The Mini Vacation

Katie packed a quick tote and threw it in the back seat of her car, mumbling to herself the whole time. 

“Shit day at work, shit day at home. Bullshit left and right. So sick of you, so sick of you, so sick of you. I’ve got to get out of here.”

She slammed her car door to go back inside the house for one final check for any obviously-needed items. She found none. 

Katie picked up her sunglasses from the table beside the front door and put them on her face, snagging her ear in the process and letting a small cry of pain escape her lips. She grimaced and set her face into a sour don’t talk to me mask and slammed the door behind her.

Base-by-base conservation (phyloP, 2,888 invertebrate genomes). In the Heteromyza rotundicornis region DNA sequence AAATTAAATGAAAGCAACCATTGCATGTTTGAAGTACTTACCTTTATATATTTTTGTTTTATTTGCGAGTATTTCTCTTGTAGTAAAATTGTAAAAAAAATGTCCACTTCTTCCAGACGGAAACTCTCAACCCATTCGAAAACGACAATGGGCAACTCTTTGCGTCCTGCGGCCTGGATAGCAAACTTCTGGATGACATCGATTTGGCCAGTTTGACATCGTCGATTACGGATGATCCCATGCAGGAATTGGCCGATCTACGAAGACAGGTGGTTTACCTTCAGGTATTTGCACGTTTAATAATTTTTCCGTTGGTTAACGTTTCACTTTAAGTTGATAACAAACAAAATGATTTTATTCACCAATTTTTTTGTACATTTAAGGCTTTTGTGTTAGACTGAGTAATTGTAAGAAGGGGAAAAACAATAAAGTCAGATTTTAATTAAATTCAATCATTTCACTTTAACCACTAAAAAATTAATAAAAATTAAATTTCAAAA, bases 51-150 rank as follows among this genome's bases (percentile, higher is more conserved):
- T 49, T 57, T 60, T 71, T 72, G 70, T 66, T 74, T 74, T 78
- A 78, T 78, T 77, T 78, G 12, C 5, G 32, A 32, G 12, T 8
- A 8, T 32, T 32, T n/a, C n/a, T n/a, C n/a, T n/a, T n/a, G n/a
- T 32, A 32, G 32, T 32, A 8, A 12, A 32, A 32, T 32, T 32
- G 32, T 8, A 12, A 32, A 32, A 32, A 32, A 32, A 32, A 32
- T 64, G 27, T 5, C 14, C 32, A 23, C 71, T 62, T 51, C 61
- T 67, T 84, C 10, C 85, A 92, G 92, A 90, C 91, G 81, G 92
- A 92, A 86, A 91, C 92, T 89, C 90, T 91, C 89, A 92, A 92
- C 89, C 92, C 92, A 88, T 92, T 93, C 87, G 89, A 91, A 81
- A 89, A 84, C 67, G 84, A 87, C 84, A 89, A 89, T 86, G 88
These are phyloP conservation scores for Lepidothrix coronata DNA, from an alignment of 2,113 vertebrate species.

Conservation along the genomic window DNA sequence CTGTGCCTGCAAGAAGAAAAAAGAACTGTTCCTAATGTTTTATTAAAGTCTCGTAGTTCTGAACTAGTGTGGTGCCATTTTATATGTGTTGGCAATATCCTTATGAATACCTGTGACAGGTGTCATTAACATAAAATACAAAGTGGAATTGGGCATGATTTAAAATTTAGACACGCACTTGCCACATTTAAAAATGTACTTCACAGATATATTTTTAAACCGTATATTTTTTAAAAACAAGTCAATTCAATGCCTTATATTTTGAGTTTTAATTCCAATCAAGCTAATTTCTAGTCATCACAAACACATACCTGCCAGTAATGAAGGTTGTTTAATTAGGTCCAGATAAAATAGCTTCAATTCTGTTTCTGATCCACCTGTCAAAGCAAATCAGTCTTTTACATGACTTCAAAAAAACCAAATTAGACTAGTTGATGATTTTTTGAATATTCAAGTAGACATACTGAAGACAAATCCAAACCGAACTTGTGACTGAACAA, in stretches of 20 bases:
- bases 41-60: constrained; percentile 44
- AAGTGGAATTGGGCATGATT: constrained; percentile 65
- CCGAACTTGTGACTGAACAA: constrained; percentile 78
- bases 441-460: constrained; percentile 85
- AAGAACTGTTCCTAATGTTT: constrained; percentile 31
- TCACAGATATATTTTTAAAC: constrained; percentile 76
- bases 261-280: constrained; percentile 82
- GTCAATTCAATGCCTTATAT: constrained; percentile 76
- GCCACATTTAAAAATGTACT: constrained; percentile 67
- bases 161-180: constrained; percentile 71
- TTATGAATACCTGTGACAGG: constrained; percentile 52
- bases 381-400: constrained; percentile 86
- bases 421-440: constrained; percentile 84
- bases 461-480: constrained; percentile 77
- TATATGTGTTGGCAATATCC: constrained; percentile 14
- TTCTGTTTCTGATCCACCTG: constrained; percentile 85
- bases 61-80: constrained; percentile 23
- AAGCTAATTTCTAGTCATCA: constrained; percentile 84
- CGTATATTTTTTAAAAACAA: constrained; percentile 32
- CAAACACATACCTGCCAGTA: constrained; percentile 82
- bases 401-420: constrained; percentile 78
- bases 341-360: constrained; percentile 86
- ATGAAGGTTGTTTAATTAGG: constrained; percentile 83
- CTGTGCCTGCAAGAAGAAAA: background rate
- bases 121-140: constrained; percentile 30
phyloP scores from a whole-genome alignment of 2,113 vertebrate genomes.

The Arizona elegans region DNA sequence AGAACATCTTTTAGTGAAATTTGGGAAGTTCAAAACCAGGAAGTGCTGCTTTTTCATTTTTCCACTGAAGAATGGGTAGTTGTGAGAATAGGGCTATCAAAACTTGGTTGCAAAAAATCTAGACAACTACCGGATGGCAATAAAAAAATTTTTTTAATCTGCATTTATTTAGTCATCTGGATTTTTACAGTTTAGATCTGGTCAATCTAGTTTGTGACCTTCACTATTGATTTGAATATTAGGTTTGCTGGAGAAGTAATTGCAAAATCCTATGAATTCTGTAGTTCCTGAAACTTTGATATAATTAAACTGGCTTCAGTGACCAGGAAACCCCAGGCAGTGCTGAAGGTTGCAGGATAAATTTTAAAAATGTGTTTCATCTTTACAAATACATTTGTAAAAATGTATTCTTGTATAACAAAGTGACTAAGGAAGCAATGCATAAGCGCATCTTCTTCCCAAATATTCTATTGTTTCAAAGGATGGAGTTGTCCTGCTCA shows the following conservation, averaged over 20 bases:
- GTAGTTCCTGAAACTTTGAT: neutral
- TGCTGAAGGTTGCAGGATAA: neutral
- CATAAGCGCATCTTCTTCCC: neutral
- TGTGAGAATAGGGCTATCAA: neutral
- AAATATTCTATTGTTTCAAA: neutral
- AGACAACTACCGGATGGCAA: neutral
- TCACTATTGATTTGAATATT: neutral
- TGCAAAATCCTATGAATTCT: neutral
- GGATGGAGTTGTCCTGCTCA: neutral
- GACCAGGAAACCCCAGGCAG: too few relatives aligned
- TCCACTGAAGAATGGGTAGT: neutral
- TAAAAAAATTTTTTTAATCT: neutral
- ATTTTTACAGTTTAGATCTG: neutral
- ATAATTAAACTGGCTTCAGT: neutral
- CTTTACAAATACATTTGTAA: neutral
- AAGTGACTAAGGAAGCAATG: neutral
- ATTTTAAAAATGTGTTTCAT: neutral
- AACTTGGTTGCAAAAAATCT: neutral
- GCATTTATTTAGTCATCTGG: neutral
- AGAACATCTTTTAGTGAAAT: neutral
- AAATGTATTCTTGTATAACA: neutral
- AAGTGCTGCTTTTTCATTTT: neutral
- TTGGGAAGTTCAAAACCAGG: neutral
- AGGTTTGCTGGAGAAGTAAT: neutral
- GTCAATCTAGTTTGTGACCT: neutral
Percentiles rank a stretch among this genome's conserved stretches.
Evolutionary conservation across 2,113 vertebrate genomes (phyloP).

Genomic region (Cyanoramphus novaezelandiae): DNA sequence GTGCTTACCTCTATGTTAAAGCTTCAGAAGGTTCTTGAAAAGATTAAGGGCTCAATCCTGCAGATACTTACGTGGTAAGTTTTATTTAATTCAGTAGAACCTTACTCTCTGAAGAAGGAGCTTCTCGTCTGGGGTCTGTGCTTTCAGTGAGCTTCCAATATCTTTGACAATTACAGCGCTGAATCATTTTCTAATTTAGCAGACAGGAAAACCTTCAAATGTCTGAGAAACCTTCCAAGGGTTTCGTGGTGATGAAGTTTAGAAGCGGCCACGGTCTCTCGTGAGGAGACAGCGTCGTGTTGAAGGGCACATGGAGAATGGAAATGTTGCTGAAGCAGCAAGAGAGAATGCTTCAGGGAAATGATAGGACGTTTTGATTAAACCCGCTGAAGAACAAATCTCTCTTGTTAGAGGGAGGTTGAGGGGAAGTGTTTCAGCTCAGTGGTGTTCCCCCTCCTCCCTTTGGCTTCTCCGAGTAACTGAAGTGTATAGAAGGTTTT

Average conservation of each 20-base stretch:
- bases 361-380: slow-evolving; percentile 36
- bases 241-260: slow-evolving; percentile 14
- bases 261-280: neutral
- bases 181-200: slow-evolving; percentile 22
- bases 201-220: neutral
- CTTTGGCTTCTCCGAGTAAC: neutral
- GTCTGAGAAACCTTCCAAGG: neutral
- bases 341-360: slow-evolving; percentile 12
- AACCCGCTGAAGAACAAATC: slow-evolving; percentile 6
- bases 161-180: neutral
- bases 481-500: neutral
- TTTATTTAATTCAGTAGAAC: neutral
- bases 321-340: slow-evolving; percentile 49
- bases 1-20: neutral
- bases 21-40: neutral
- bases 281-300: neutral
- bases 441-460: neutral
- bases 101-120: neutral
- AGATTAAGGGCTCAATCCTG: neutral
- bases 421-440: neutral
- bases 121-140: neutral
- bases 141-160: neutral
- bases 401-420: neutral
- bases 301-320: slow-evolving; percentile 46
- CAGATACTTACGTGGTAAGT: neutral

The next door neighbor looked up at the ruckus, but hurriedly looked back down at his weeding after a glimpse at Katie’s face. If she’d noticed, she might have snickered at how well her mask worked. 

But she didn’t notice. 

She started her car and sat a moment, squeezing the steering wheel. “Shit day,” she muttered, one last time, as she out the car in gear and left the driveway. 

A few deep breaths later, she reached out and flipped the radio on. 

A few slightly off key songs later, she began to lose the tension in her shoulders. 

And by the time she was out of town and driving through the dancing shafts of sunlight cutting between the trees growing to her right, she was smiling. 

The mountains were calling.